At an outdoor drive-in convocation ceremony, Mount Royal University bestows an honorary Doctor of Laws on Blackfoot Elder and residential school survivor Clarence Wolfleg in Calgary on Tuesday, June 8, 2021. THE CANADIAN PRESS/Jeff McIntosh
‘You didn’t get the best of me’: Residential school survivor gets honorary doctorate

Clarence Wolfleg receives honorary doctorate from Mount Royal University, the highest honour the school gives out

The Great Ogopogo Bathtub Race has been held in Summerland as a fundraising event. Do you know which Canadian city introduced this sport? (Black Press file photo)
QUIZ: A summer’s day at the water

How much do you know about boats, lakes and water?

Two-year-old Ivy McLeod laughs while playing with Lucky the puppy outside their Chilliwack home on Thursday, June 10, 2021. (Jenna Hauck/ Chilliwack Progress)
VIDEO: B.C. family finds ‘perfect’ puppy with limb difference for 2-year-old Ivy

Ivy has special bond with Lucky the puppy who was also born with limb difference

Cannabis bought in British Columbia (Ashley Wadhwani/Black Press Media)
Is it time to start thinking about greener ways to package cannabis?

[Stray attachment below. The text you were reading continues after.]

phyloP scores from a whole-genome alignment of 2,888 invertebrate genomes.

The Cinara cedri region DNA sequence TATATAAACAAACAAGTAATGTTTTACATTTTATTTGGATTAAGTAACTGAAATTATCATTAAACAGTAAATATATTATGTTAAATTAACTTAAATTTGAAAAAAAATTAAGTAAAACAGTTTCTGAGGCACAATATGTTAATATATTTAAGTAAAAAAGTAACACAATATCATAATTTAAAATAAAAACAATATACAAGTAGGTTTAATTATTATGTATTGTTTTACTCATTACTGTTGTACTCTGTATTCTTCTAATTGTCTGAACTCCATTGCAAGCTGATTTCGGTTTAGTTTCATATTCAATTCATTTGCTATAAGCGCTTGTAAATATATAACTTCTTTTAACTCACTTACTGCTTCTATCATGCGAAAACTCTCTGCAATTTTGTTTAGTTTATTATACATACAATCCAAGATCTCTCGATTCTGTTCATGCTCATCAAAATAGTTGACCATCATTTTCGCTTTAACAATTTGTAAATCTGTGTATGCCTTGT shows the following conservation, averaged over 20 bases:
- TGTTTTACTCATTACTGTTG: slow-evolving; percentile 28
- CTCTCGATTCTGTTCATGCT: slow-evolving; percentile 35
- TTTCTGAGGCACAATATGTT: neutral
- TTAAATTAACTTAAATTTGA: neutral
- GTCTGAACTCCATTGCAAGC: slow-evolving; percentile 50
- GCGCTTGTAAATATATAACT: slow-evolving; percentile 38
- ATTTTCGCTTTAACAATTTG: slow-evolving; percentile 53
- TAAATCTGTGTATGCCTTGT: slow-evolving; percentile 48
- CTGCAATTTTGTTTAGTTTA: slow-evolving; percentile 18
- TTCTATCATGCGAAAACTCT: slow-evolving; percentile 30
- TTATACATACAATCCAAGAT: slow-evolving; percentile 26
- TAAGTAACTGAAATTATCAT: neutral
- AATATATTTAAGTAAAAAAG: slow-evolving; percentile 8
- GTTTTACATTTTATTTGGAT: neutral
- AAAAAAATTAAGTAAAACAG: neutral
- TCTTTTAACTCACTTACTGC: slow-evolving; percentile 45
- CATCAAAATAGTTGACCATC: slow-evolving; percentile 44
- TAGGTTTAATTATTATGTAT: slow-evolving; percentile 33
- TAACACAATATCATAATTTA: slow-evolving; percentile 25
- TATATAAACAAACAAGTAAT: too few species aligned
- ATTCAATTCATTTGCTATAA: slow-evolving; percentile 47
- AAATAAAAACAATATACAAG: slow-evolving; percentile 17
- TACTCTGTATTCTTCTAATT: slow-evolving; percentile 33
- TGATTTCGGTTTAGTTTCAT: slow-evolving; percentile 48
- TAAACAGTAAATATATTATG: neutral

Packaging suppliers are still figuring eco-friendly and affordable packaging options that fit the mandates of Cannabis Regulations

A million-dollar ticket was sold to an individual in Vernon from the Lotto Max draw Friday, June 11, 2021. (Photo courtesy of BCLC)
Lottery ticket worth $1 million sold in Vernon

One lucky individual holds one of 20 tickets worth $1 million from Friday’s Lotto Max draw

“65 years, I’ve carried the stories in my mind and live it every day,” says Jack Kruger. (Athena Bonneau)
‘Maybe this time they will listen’: Survivor shares stories from B.C. residential school

Jack Kruger, living in Syilx territory, wasn’t surprised by news of 215 children’s remains found on the grounds of the former Kamloops Indian Residential School

A logging truck carries its load down the Elaho Valley near in Squamish, B.C. in this file photo. THE CANADIAN PRESS/Chuck Stoody
Squamish Nation calls for old-growth logging moratorium in its territory

The nation says 44% of old-growth forests in its 6,900-square kilometre territory are protected while the rest remain at risk

Flowers and cards are left at a makeshift memorial at a monument outside the former Kamloops Indian Residential School to honour the 215 children whose remains are believed to have been discovered buried near the city in Kamloops, B.C., on Monday, May 31, 2021. THE CANADIAN PRESS/Darryl Dyck
‘Pick a Sunday:’ Indigenous leaders ask Catholics to stay home, push for apology

Indigenous leaders are calling on Catholics to stand in solidarity with residential school survivors by not attending church services

Most Read